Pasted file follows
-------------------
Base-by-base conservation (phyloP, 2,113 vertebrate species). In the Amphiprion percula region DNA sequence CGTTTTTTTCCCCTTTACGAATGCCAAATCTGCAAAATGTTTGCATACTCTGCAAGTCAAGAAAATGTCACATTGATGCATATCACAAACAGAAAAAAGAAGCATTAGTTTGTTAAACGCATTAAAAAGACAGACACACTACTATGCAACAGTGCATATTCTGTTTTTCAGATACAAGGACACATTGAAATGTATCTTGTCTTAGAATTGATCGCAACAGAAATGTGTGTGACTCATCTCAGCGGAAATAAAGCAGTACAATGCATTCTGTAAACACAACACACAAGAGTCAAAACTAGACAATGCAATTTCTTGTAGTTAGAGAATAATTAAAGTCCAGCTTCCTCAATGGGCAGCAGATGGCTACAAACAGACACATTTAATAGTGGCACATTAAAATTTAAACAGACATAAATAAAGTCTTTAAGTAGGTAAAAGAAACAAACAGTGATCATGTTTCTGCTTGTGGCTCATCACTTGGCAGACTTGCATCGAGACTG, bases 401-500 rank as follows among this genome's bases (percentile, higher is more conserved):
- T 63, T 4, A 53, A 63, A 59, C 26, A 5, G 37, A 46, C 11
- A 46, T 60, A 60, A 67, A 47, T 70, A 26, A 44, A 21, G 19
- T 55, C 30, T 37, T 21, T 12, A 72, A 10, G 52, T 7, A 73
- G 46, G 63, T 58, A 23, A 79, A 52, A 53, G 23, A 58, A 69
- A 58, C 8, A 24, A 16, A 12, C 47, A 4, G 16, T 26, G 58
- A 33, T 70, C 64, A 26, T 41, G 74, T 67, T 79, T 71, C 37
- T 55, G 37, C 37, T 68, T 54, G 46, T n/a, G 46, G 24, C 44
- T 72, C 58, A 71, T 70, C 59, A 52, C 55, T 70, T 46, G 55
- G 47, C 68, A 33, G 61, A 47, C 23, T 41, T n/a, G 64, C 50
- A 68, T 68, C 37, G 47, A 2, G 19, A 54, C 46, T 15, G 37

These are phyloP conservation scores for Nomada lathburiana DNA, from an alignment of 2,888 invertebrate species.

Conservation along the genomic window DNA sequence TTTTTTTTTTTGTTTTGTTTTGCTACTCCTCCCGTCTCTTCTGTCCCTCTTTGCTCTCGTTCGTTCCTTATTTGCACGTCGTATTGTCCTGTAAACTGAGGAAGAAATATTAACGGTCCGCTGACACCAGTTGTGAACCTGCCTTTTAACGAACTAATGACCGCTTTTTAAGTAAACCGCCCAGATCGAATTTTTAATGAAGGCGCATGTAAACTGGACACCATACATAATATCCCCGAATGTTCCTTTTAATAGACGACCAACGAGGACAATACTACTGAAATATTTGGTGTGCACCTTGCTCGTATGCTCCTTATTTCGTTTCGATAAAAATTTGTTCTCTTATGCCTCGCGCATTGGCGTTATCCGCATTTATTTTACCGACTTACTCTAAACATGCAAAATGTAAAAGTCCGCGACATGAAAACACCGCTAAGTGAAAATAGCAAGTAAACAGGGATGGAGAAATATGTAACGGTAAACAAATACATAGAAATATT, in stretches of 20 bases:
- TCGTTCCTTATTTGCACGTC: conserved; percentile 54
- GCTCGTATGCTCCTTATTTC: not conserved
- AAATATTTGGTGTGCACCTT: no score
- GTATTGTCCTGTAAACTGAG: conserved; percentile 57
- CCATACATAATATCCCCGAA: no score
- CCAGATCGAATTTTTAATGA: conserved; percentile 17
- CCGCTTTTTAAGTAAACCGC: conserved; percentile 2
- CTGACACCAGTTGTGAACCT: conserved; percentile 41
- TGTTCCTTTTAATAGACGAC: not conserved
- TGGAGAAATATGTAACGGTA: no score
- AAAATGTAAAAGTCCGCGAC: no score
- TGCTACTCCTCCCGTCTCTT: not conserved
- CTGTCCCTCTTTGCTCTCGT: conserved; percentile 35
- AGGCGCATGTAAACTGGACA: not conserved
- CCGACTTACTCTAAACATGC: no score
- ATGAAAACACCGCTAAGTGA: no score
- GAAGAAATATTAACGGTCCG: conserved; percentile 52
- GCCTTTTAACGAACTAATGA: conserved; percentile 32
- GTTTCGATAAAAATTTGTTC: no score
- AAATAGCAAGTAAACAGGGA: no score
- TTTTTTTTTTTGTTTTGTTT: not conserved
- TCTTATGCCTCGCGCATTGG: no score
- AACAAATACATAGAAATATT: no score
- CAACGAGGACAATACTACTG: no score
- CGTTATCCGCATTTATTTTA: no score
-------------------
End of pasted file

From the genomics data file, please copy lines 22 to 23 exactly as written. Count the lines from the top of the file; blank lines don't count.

- TGTTCCTTTTAATAGACGAC: not conserved
- TGGAGAAATATGTAACGGTA: no score